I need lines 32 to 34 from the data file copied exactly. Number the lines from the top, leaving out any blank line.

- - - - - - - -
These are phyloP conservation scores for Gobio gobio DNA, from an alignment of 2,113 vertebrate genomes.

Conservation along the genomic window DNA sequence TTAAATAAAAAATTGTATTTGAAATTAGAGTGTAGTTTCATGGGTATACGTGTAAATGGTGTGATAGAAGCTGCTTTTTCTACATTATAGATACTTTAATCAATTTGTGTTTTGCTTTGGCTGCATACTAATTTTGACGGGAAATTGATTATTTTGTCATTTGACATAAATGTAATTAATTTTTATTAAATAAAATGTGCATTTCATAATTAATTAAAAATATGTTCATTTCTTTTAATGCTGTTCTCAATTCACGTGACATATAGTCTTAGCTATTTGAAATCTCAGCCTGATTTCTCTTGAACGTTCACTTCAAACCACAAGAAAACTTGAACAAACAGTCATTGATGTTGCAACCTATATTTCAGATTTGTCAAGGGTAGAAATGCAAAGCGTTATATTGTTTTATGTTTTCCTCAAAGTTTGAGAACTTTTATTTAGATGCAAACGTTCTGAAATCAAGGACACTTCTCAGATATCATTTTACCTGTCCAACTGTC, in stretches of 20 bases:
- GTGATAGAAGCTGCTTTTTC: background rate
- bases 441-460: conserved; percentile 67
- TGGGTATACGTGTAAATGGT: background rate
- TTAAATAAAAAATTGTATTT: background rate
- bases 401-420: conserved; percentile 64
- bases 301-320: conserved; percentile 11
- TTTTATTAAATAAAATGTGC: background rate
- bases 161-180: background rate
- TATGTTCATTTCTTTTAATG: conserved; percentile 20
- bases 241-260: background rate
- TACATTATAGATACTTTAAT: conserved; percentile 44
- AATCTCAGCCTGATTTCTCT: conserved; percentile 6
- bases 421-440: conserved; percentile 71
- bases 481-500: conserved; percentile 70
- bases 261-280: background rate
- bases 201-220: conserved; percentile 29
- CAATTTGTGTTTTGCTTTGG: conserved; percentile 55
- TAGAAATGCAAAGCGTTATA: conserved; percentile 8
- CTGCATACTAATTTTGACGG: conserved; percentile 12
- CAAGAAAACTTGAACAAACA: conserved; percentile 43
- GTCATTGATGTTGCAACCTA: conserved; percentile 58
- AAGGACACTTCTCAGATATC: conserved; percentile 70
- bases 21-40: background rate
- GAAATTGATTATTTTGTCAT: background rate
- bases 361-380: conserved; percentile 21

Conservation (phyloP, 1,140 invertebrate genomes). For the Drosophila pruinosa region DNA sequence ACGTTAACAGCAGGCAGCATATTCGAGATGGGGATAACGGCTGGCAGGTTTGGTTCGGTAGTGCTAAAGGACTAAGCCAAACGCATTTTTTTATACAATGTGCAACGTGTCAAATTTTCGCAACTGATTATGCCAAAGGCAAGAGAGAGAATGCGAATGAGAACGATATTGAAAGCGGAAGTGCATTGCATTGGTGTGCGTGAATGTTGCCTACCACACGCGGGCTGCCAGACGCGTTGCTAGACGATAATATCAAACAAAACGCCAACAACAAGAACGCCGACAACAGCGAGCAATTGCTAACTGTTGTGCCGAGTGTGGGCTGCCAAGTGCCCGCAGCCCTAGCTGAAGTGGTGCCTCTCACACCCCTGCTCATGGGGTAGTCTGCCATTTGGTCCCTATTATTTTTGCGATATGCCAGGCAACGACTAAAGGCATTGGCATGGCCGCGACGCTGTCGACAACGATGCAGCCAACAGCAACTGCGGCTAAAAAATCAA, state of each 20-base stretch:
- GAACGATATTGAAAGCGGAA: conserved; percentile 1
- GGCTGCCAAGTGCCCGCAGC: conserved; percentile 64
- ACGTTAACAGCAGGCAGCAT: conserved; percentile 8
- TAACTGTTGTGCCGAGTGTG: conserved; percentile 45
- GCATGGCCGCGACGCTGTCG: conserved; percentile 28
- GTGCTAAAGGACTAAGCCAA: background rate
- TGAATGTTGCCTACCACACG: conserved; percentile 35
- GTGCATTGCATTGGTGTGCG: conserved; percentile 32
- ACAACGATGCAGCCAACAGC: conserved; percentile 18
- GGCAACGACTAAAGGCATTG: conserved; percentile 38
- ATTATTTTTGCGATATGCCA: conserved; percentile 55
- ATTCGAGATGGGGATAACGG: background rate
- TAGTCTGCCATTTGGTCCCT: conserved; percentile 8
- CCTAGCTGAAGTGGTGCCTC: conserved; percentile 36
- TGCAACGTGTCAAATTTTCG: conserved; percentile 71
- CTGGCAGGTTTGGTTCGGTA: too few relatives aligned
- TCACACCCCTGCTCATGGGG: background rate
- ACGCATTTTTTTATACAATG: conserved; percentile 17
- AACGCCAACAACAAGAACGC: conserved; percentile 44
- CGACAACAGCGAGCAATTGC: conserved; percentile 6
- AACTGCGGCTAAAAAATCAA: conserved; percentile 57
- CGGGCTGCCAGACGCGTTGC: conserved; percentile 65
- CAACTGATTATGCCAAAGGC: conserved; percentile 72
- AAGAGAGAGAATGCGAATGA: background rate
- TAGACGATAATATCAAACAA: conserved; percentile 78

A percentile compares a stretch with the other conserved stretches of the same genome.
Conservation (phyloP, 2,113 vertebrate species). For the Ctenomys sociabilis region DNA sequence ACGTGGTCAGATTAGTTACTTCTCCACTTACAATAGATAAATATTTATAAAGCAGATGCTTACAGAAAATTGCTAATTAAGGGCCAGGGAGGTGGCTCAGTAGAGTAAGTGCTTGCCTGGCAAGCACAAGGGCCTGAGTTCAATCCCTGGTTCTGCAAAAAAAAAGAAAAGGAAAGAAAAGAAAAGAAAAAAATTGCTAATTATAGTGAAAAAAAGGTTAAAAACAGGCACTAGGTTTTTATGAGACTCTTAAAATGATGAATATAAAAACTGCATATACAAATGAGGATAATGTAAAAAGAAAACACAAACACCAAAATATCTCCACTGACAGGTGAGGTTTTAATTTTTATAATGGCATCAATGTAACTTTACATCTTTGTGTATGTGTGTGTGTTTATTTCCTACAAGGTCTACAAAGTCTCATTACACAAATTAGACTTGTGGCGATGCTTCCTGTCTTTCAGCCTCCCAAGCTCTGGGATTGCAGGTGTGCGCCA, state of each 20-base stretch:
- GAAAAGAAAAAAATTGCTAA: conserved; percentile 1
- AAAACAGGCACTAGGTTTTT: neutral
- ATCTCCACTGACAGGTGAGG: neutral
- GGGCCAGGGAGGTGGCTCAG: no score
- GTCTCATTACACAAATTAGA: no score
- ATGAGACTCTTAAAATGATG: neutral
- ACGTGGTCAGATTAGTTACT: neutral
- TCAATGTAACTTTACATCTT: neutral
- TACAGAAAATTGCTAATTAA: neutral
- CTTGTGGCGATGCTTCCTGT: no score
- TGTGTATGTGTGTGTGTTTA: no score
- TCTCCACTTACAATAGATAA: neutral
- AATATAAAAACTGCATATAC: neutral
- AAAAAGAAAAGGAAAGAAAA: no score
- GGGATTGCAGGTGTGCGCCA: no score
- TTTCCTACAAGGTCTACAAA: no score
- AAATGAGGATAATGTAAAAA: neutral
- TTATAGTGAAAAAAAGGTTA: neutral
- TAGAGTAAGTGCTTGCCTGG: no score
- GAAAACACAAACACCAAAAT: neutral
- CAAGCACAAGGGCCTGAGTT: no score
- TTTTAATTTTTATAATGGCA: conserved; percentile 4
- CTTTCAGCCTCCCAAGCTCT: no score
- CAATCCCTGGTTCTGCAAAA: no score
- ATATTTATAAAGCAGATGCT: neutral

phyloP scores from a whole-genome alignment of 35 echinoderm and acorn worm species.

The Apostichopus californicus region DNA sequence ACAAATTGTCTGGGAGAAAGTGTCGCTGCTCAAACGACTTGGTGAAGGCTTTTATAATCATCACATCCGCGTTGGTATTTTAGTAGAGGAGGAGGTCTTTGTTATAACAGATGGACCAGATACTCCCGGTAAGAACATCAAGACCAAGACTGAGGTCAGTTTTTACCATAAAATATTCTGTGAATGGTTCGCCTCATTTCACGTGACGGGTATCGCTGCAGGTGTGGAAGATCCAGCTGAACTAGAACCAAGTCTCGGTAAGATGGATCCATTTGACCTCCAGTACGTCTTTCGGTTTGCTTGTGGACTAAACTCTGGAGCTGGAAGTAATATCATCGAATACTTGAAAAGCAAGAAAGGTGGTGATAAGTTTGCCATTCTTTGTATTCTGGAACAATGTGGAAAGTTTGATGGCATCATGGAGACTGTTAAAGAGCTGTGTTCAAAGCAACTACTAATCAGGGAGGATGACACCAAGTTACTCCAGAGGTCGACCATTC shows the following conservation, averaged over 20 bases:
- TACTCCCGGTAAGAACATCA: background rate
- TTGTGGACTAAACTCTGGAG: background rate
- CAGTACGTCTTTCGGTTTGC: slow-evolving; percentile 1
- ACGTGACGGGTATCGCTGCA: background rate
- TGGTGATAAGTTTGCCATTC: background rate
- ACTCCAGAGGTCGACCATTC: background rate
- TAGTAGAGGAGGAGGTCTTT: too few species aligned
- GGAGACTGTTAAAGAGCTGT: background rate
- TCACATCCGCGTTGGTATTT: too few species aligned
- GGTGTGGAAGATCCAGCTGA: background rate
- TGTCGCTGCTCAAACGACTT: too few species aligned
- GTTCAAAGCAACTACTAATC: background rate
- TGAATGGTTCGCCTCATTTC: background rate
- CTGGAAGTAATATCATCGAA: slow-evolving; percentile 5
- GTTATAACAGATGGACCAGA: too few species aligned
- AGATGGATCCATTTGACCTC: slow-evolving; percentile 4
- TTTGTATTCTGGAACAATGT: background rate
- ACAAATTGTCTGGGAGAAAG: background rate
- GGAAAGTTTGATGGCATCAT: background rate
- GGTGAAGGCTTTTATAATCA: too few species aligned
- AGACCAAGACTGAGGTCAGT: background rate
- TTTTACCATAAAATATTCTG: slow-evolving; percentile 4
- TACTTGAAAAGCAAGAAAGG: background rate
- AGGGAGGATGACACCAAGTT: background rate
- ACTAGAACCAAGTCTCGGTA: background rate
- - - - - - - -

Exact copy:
- TAACTGTTGTGCCGAGTGTG: conserved; percentile 45
- GCATGGCCGCGACGCTGTCG: conserved; percentile 28
- GTGCTAAAGGACTAAGCCAA: background rate